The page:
Date Added: Jun 2010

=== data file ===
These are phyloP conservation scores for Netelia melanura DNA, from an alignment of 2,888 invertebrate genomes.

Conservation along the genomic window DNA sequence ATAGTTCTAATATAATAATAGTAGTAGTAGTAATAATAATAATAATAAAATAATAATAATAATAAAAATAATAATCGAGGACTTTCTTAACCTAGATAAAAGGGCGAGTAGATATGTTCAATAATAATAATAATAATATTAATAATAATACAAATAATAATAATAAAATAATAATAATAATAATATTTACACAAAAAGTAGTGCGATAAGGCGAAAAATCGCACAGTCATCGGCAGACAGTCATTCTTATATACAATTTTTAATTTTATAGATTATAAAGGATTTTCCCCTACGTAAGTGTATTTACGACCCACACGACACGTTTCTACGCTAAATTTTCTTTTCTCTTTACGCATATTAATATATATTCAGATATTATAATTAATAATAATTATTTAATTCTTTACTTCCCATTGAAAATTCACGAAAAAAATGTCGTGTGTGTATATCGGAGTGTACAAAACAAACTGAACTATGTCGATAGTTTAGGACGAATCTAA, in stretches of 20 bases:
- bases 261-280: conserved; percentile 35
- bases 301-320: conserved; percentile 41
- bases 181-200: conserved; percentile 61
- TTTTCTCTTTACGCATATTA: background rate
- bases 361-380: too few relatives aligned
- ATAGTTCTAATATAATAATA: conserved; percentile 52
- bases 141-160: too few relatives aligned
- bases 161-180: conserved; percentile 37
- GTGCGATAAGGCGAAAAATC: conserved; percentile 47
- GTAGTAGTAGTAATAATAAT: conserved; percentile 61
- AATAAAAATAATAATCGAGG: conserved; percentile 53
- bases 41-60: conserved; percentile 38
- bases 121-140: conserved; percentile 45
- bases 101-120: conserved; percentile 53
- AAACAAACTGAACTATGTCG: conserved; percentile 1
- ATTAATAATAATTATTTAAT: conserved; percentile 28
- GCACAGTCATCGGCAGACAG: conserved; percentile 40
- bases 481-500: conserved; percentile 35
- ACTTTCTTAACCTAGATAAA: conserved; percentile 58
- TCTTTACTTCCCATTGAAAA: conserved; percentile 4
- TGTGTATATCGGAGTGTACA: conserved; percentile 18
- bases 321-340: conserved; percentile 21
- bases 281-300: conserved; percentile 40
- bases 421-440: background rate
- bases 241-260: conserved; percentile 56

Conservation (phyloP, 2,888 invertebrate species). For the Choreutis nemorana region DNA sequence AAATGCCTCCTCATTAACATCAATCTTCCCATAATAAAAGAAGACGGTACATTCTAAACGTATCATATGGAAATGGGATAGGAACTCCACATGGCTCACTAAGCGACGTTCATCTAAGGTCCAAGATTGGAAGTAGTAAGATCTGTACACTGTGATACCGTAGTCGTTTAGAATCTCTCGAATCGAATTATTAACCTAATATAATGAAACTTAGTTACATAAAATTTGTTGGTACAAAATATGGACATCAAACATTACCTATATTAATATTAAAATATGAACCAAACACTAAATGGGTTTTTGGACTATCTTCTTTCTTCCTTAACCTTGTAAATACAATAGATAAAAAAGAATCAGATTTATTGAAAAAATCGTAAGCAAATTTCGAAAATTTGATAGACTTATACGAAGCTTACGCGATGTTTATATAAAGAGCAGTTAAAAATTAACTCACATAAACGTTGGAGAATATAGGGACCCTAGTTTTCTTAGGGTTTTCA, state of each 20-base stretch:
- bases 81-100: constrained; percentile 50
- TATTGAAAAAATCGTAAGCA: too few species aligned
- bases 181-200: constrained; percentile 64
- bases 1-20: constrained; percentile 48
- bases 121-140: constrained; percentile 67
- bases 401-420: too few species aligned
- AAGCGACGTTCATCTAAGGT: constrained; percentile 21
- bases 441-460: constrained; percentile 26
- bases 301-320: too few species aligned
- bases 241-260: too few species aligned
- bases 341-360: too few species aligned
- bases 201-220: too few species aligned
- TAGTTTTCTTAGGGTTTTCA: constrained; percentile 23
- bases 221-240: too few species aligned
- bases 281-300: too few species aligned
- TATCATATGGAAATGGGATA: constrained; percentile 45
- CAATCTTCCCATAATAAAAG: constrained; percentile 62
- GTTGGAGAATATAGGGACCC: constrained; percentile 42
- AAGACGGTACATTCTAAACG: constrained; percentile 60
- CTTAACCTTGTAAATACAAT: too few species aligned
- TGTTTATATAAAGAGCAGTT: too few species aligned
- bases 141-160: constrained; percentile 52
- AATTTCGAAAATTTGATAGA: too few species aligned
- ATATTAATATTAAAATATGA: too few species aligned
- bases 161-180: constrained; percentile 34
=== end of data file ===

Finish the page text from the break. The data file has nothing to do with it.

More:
Distributed Hash Tables (DHTs) are very efficient for querying based on key look-ups. However, building huge term indexes, as required for IR-style keyword search, poses a scalability challenge for plain DHTs. Due to the large sizes of document term vocabularies, peers joining the network cause huge amounts of key inserts and, consequently, a large number of index maintenance messages. Thus, the key to exploiting DHTs for distributed information retrieval is to reduce index maintenance costs. Various approaches in this direction have been pursued, including the use of hybrid infrastructures, or changing the granularity of the inverted index to peer level. The authors show that indexing costs can be significantly reduced further by letting peers form groups in a self-organized fashion.